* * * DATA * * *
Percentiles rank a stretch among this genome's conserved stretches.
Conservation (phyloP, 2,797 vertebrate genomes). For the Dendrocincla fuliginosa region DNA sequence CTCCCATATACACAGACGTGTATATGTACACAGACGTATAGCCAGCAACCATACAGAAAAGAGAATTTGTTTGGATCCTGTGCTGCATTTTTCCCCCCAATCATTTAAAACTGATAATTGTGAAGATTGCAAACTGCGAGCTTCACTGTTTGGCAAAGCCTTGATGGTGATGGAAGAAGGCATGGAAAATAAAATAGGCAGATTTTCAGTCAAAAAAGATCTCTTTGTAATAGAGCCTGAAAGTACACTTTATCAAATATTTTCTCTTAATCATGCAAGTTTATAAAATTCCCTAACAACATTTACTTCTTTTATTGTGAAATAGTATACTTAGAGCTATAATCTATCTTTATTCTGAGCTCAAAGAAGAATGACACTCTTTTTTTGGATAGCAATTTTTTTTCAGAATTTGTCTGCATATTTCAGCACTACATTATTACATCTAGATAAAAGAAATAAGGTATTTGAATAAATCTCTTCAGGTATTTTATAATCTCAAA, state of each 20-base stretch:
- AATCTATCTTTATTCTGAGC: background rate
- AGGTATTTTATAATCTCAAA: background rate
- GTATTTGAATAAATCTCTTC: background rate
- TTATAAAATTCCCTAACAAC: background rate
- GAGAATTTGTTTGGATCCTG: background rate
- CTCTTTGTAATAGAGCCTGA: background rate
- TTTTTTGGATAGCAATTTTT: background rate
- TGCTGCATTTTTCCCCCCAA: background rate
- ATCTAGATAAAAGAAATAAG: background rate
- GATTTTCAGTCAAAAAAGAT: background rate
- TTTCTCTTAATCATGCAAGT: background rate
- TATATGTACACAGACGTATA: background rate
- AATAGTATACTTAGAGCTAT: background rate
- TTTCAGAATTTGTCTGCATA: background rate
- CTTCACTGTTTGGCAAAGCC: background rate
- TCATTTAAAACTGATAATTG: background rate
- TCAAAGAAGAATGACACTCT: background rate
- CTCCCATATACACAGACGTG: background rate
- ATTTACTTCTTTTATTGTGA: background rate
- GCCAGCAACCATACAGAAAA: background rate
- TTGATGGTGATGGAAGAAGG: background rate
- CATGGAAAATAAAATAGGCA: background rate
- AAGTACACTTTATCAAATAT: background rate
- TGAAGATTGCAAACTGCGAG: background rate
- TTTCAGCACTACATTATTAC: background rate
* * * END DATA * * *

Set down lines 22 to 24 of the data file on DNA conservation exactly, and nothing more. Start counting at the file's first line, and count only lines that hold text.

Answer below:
- GCCAGCAACCATACAGAAAA: background rate
- TTGATGGTGATGGAAGAAGG: background rate
- CATGGAAAATAAAATAGGCA: background rate